Everyone thinks they know Libby Strout, the girl once dubbed “America’s Fattest Teen.” But no one’s taken the time to look past her weight to get to know who she really is. Following her mom’s death, she’s been picking up the pieces in the privacy of her home, dealing with her heartbroken father and her own grief. Now, Libby’s ready: for high school, for new friends, for love, and for EVERY POSSIBILITY LIFE HAS TO OFFER. In that moment, I know the part I want to play here at MVB High. I want to be the girl who can do anything.
Everyone thinks they know Jack Masselin, too. Yes, he’s got swagger, but he’s also mastered the impossible art of giving people what they want, of fitting in. What no one knows is that Jack has a newly acquired secret: he can’t recognize faces. Even his own brothers are strangers to him. He’s the guy who can re-engineer and rebuild anything in new and bad-ass ways, but he can’t understand what’s going on with the inner workings of his brain. So he tells himself to play it cool: Be charming. Be hilarious. Don’t get too close to anyone.
Until he meets Libby. When the two get tangled up in a cruel high school game—which lands them in group counseling and community service—Libby and Jack are both pissed, and then surprised. Because the more time they spend together, the less alone they feel. . . . Because sometimes when you meet someone, it changes the world, theirs and yours.
Some people are so sensitive. Like all the people saying that this book romanticizes mental illness. Yes, this book has two characters who are going through their own stuff, but just by having a character who has propaganasia doesn't mean that this book is romanticising in. This book is about two characters coming together to support each other through times of hardship, and helping each other to become the best version of themselves. Just because Libby is obese doesn't mean that Niven is standing up and saying 'OBESITY IS OKAY' - she is just using it as a plot device to make the character that she thinks will make this book special.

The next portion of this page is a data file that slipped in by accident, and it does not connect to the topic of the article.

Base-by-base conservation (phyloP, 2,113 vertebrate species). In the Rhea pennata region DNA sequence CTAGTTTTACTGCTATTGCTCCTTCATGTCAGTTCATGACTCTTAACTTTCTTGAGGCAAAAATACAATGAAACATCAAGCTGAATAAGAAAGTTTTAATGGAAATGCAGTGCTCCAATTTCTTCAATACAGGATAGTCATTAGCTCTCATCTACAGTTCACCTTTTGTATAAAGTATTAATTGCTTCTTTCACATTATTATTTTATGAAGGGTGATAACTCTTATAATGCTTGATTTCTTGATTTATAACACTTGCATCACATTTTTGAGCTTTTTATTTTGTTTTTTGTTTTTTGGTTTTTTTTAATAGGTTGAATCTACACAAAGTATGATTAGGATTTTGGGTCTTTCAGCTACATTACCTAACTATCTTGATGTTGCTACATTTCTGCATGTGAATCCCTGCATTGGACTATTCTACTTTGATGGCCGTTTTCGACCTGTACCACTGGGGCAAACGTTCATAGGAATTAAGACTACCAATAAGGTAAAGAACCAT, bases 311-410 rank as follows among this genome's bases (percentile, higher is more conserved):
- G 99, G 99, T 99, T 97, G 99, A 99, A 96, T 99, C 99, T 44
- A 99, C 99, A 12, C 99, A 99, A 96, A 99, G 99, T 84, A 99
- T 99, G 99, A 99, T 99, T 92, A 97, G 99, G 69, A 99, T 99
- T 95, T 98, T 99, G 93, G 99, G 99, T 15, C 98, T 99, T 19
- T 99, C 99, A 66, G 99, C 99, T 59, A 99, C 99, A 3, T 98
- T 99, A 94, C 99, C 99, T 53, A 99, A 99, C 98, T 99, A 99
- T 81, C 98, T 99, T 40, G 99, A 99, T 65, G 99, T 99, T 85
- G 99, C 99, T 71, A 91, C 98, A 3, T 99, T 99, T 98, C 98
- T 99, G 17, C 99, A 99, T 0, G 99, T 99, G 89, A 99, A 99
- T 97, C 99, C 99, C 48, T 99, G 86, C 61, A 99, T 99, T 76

Okay, rant over - but it really upsets me to see people rating down a book that they haven't read based on assumptions.
Okay, rant really over.
I just really enjoyed this book, not only was it gorgeously written, but it really made me think. Jack and Libby's relationship is completely unexpected, but it works for the two of them and that was a perfect thing to read, and the way it all developed was not only sweet but it was entertaining. Remember people, books are meant to entertain - they are meant to make us think and make us smile and make us happy, this book did that for me. As is expected, there are some awful characters in this book and some not so smiley moments, but did this book make me squee and did I close this book with a smile on my face? Yes. Therefore, I think it served it's purpose.
I haven't read anything else by Niven yet (I have All The Bright Places on my bookshelf though) but if this is a reflection of her writing I know I will read anything brought out by her in the future.
Overall, Holding Up the Universe was a book that made me smile and happy, it is completely cute and very inoffensive.
Overall Rating: A-
Book released 6th October 2016 by Penguin Books (UK)
Book received from the publisher/author in exchange for an honest review